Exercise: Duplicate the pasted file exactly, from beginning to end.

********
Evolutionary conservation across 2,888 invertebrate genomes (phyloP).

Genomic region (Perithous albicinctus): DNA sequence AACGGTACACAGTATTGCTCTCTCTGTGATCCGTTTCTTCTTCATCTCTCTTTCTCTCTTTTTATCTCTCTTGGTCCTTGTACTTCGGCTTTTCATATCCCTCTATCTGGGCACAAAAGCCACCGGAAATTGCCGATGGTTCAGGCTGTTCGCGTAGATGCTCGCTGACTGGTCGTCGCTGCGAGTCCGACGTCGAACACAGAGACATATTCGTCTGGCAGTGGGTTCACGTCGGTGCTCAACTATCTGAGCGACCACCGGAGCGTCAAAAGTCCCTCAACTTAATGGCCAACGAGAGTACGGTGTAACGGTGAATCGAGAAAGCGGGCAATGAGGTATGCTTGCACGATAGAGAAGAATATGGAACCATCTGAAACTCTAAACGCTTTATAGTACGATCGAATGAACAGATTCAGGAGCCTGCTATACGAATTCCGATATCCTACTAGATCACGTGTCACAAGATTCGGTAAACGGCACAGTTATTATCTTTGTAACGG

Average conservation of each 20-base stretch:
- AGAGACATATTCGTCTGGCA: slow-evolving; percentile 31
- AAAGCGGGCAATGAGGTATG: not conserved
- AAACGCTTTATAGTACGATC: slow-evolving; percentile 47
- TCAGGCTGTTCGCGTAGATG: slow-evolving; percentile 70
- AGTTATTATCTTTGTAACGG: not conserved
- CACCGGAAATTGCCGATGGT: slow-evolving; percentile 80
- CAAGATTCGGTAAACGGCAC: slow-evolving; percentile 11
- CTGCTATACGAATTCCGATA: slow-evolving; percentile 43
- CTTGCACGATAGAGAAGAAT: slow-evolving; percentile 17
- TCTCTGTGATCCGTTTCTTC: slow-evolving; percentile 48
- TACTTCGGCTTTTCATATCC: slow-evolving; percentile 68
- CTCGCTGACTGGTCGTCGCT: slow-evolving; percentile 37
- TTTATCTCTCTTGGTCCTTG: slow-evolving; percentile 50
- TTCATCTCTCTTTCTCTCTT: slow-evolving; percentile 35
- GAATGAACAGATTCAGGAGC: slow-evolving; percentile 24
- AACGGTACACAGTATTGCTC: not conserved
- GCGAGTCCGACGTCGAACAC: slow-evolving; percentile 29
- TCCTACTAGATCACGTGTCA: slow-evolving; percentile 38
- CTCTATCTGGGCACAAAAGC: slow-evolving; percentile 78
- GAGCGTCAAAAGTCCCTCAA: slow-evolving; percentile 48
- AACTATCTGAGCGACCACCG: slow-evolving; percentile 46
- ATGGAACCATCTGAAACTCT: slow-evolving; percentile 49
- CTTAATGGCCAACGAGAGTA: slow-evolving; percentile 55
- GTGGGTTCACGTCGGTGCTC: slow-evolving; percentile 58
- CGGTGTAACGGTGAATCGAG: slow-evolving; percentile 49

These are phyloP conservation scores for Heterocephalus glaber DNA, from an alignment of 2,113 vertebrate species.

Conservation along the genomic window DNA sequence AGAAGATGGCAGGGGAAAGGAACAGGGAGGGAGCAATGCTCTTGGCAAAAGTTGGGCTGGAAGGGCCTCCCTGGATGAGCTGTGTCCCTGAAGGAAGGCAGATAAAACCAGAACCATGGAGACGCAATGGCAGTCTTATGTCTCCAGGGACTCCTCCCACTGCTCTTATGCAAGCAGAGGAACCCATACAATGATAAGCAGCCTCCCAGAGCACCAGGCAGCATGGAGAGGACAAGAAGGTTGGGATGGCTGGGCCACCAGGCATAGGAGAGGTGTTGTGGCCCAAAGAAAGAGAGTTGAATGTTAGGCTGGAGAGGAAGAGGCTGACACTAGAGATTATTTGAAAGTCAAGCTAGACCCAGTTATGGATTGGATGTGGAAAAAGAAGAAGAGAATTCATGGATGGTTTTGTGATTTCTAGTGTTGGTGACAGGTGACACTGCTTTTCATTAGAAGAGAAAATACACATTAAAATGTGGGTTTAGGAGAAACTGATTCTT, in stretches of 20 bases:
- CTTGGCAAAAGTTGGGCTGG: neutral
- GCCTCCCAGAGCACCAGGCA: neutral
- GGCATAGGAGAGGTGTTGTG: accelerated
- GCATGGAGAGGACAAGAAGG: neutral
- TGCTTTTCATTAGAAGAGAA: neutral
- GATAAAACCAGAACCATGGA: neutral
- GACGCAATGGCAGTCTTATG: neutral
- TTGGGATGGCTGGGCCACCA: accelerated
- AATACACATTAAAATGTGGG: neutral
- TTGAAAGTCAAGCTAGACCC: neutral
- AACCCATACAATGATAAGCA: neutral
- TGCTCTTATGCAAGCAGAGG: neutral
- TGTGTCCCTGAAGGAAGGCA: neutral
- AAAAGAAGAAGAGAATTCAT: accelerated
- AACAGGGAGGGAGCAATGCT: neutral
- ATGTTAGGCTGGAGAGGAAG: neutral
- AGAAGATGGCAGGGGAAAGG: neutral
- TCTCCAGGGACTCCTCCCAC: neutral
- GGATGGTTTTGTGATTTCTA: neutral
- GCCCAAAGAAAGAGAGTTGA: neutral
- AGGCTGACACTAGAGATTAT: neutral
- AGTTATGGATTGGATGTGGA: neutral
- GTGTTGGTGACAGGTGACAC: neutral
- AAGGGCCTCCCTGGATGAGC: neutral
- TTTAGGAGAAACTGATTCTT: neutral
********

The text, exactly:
Evolutionary conservation across 2,888 invertebrate genomes (phyloP).

Genomic region (Perithous albicinctus): DNA sequence AACGGTACACAGTATTGCTCTCTCTGTGATCCGTTTCTTCTTCATCTCTCTTTCTCTCTTTTTATCTCTCTTGGTCCTTGTACTTCGGCTTTTCATATCCCTCTATCTGGGCACAAAAGCCACCGGAAATTGCCGATGGTTCAGGCTGTTCGCGTAGATGCTCGCTGACTGGTCGTCGCTGCGAGTCCGACGTCGAACACAGAGACATATTCGTCTGGCAGTGGGTTCACGTCGGTGCTCAACTATCTGAGCGACCACCGGAGCGTCAAAAGTCCCTCAACTTAATGGCCAACGAGAGTACGGTGTAACGGTGAATCGAGAAAGCGGGCAATGAGGTATGCTTGCACGATAGAGAAGAATATGGAACCATCTGAAACTCTAAACGCTTTATAGTACGATCGAATGAACAGATTCAGGAGCCTGCTATACGAATTCCGATATCCTACTAGATCACGTGTCACAAGATTCGGTAAACGGCACAGTTATTATCTTTGTAACGG

Average conservation of each 20-base stretch:
- AGAGACATATTCGTCTGGCA: slow-evolving; percentile 31
- AAAGCGGGCAATGAGGTATG: not conserved
- AAACGCTTTATAGTACGATC: slow-evolving; percentile 47
- TCAGGCTGTTCGCGTAGATG: slow-evolving; percentile 70
- AGTTATTATCTTTGTAACGG: not conserved
- CACCGGAAATTGCCGATGGT: slow-evolving; percentile 80
- CAAGATTCGGTAAACGGCAC: slow-evolving; percentile 11
- CTGCTATACGAATTCCGATA: slow-evolving; percentile 43
- CTTGCACGATAGAGAAGAAT: slow-evolving; percentile 17
- TCTCTGTGATCCGTTTCTTC: slow-evolving; percentile 48
- TACTTCGGCTTTTCATATCC: slow-evolving; percentile 68
- CTCGCTGACTGGTCGTCGCT: slow-evolving; percentile 37
- TTTATCTCTCTTGGTCCTTG: slow-evolving; percentile 50
- TTCATCTCTCTTTCTCTCTT: slow-evolving; percentile 35
- GAATGAACAGATTCAGGAGC: slow-evolving; percentile 24
- AACGGTACACAGTATTGCTC: not conserved
- GCGAGTCCGACGTCGAACAC: slow-evolving; percentile 29
- TCCTACTAGATCACGTGTCA: slow-evolving; percentile 38
- CTCTATCTGGGCACAAAAGC: slow-evolving; percentile 78
- GAGCGTCAAAAGTCCCTCAA: slow-evolving; percentile 48
- AACTATCTGAGCGACCACCG: slow-evolving; percentile 46
- ATGGAACCATCTGAAACTCT: slow-evolving; percentile 49
- CTTAATGGCCAACGAGAGTA: slow-evolving; percentile 55
- GTGGGTTCACGTCGGTGCTC: slow-evolving; percentile 58
- CGGTGTAACGGTGAATCGAG: slow-evolving; percentile 49

These are phyloP conservation scores for Heterocephalus glaber DNA, from an alignment of 2,113 vertebrate species.

Conservation along the genomic window DNA sequence AGAAGATGGCAGGGGAAAGGAACAGGGAGGGAGCAATGCTCTTGGCAAAAGTTGGGCTGGAAGGGCCTCCCTGGATGAGCTGTGTCCCTGAAGGAAGGCAGATAAAACCAGAACCATGGAGACGCAATGGCAGTCTTATGTCTCCAGGGACTCCTCCCACTGCTCTTATGCAAGCAGAGGAACCCATACAATGATAAGCAGCCTCCCAGAGCACCAGGCAGCATGGAGAGGACAAGAAGGTTGGGATGGCTGGGCCACCAGGCATAGGAGAGGTGTTGTGGCCCAAAGAAAGAGAGTTGAATGTTAGGCTGGAGAGGAAGAGGCTGACACTAGAGATTATTTGAAAGTCAAGCTAGACCCAGTTATGGATTGGATGTGGAAAAAGAAGAAGAGAATTCATGGATGGTTTTGTGATTTCTAGTGTTGGTGACAGGTGACACTGCTTTTCATTAGAAGAGAAAATACACATTAAAATGTGGGTTTAGGAGAAACTGATTCTT, in stretches of 20 bases:
- CTTGGCAAAAGTTGGGCTGG: neutral
- GCCTCCCAGAGCACCAGGCA: neutral
- GGCATAGGAGAGGTGTTGTG: accelerated
- GCATGGAGAGGACAAGAAGG: neutral
- TGCTTTTCATTAGAAGAGAA: neutral
- GATAAAACCAGAACCATGGA: neutral
- GACGCAATGGCAGTCTTATG: neutral
- TTGGGATGGCTGGGCCACCA: accelerated
- AATACACATTAAAATGTGGG: neutral
- TTGAAAGTCAAGCTAGACCC: neutral
- AACCCATACAATGATAAGCA: neutral
- TGCTCTTATGCAAGCAGAGG: neutral
- TGTGTCCCTGAAGGAAGGCA: neutral
- AAAAGAAGAAGAGAATTCAT: accelerated
- AACAGGGAGGGAGCAATGCT: neutral
- ATGTTAGGCTGGAGAGGAAG: neutral
- AGAAGATGGCAGGGGAAAGG: neutral
- TCTCCAGGGACTCCTCCCAC: neutral
- GGATGGTTTTGTGATTTCTA: neutral
- GCCCAAAGAAAGAGAGTTGA: neutral
- AGGCTGACACTAGAGATTAT: neutral
- AGTTATGGATTGGATGTGGA: neutral
- GTGTTGGTGACAGGTGACAC: neutral
- AAGGGCCTCCCTGGATGAGC: neutral
- TTTAGGAGAAACTGATTCTT: neutral